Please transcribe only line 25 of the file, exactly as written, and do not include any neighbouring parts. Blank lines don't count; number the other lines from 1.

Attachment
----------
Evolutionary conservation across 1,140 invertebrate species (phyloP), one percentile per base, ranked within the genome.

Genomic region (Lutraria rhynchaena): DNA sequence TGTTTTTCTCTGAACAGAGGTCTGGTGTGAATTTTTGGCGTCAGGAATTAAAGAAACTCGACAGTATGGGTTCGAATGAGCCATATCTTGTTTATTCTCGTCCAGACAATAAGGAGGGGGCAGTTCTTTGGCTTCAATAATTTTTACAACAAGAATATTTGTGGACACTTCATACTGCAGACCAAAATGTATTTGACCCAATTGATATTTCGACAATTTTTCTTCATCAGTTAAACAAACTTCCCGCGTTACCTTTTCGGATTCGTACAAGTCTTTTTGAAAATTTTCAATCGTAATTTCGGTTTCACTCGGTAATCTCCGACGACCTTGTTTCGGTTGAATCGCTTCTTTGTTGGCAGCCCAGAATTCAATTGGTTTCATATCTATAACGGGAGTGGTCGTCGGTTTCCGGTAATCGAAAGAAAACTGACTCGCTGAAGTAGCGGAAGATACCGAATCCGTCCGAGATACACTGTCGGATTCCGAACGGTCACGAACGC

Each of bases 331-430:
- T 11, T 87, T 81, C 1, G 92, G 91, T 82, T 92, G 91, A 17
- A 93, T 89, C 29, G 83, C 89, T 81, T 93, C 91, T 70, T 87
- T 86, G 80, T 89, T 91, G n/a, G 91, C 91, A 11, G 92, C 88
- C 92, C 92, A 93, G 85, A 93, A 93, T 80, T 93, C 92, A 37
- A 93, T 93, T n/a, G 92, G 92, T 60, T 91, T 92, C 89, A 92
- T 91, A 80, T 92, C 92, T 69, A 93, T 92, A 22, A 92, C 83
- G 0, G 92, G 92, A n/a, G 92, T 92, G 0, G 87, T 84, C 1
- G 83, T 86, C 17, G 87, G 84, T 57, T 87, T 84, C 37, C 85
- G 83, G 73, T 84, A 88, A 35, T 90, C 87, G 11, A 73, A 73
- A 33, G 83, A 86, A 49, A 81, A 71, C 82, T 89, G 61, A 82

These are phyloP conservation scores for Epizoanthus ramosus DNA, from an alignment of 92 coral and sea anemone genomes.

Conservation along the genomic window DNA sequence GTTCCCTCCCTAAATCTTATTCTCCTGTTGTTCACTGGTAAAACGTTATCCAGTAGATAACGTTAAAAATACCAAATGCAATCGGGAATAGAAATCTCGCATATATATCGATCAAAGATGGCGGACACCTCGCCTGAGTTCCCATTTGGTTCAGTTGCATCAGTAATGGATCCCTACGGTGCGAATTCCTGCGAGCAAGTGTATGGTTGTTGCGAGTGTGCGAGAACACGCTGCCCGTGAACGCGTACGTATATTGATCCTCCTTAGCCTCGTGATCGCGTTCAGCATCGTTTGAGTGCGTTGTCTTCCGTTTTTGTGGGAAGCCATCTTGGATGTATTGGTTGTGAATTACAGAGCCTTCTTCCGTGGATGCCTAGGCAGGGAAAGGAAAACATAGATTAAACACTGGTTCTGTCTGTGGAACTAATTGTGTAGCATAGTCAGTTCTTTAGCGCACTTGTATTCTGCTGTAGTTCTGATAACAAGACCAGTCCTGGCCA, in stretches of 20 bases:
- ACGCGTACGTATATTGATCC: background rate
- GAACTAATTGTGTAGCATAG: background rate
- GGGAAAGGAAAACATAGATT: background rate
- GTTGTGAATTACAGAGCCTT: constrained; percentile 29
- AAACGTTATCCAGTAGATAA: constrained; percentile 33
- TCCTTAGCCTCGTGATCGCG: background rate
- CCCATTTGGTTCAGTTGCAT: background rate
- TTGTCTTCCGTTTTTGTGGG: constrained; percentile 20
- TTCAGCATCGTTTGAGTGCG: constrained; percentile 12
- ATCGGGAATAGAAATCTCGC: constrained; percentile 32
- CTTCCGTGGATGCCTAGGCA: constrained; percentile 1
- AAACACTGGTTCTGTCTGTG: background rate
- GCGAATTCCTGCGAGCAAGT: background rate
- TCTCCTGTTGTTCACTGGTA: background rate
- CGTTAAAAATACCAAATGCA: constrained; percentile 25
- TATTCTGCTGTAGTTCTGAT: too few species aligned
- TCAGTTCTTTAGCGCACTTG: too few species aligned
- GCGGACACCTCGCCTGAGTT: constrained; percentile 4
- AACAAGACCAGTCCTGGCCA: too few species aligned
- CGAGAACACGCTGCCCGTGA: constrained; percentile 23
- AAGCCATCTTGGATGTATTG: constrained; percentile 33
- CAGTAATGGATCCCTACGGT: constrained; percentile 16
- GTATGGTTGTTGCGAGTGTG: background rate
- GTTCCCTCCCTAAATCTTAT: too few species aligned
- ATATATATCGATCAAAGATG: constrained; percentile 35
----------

- ATCGGGAATAGAAATCTCGC: constrained; percentile 32